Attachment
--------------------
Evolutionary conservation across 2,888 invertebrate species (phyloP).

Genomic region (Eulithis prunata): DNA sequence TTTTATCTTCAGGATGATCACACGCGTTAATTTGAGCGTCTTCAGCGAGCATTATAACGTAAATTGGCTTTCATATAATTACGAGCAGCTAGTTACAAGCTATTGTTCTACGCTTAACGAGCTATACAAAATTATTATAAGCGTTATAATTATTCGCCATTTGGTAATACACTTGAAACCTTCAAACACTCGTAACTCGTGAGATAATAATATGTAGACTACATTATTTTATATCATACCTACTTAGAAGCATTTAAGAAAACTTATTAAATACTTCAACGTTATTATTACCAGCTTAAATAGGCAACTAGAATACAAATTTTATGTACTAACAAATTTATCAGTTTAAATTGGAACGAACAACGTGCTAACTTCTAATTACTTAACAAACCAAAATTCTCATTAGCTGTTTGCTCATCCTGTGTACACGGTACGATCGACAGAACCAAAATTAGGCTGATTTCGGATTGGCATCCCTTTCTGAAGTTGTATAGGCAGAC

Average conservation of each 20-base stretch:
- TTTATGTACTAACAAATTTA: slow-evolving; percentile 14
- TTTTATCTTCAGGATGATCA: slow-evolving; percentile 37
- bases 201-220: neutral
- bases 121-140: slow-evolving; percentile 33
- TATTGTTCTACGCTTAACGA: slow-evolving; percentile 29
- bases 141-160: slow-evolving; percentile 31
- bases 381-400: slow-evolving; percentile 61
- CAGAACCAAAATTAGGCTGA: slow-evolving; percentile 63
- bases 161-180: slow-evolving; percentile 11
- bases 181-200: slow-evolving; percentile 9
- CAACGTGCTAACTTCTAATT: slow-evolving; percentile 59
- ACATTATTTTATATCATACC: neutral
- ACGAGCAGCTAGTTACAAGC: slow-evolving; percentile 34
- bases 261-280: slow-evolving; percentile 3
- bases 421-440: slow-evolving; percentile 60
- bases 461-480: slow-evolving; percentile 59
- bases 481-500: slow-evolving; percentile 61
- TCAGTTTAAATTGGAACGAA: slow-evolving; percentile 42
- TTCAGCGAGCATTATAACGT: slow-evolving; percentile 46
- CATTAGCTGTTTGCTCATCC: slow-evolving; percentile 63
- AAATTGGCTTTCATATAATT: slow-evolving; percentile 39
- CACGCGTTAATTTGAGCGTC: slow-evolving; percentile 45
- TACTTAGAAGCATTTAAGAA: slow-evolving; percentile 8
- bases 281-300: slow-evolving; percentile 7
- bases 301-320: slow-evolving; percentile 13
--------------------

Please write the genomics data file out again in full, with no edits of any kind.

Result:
Evolutionary conservation across 2,888 invertebrate species (phyloP).

Genomic region (Eulithis prunata): DNA sequence TTTTATCTTCAGGATGATCACACGCGTTAATTTGAGCGTCTTCAGCGAGCATTATAACGTAAATTGGCTTTCATATAATTACGAGCAGCTAGTTACAAGCTATTGTTCTACGCTTAACGAGCTATACAAAATTATTATAAGCGTTATAATTATTCGCCATTTGGTAATACACTTGAAACCTTCAAACACTCGTAACTCGTGAGATAATAATATGTAGACTACATTATTTTATATCATACCTACTTAGAAGCATTTAAGAAAACTTATTAAATACTTCAACGTTATTATTACCAGCTTAAATAGGCAACTAGAATACAAATTTTATGTACTAACAAATTTATCAGTTTAAATTGGAACGAACAACGTGCTAACTTCTAATTACTTAACAAACCAAAATTCTCATTAGCTGTTTGCTCATCCTGTGTACACGGTACGATCGACAGAACCAAAATTAGGCTGATTTCGGATTGGCATCCCTTTCTGAAGTTGTATAGGCAGAC

Average conservation of each 20-base stretch:
- TTTATGTACTAACAAATTTA: slow-evolving; percentile 14
- TTTTATCTTCAGGATGATCA: slow-evolving; percentile 37
- bases 201-220: neutral
- bases 121-140: slow-evolving; percentile 33
- TATTGTTCTACGCTTAACGA: slow-evolving; percentile 29
- bases 141-160: slow-evolving; percentile 31
- bases 381-400: slow-evolving; percentile 61
- CAGAACCAAAATTAGGCTGA: slow-evolving; percentile 63
- bases 161-180: slow-evolving; percentile 11
- bases 181-200: slow-evolving; percentile 9
- CAACGTGCTAACTTCTAATT: slow-evolving; percentile 59
- ACATTATTTTATATCATACC: neutral
- ACGAGCAGCTAGTTACAAGC: slow-evolving; percentile 34
- bases 261-280: slow-evolving; percentile 3
- bases 421-440: slow-evolving; percentile 60
- bases 461-480: slow-evolving; percentile 59
- bases 481-500: slow-evolving; percentile 61
- TCAGTTTAAATTGGAACGAA: slow-evolving; percentile 42
- TTCAGCGAGCATTATAACGT: slow-evolving; percentile 46
- CATTAGCTGTTTGCTCATCC: slow-evolving; percentile 63
- AAATTGGCTTTCATATAATT: slow-evolving; percentile 39
- CACGCGTTAATTTGAGCGTC: slow-evolving; percentile 45
- TACTTAGAAGCATTTAAGAA: slow-evolving; percentile 8
- bases 281-300: slow-evolving; percentile 7
- bases 301-320: slow-evolving; percentile 13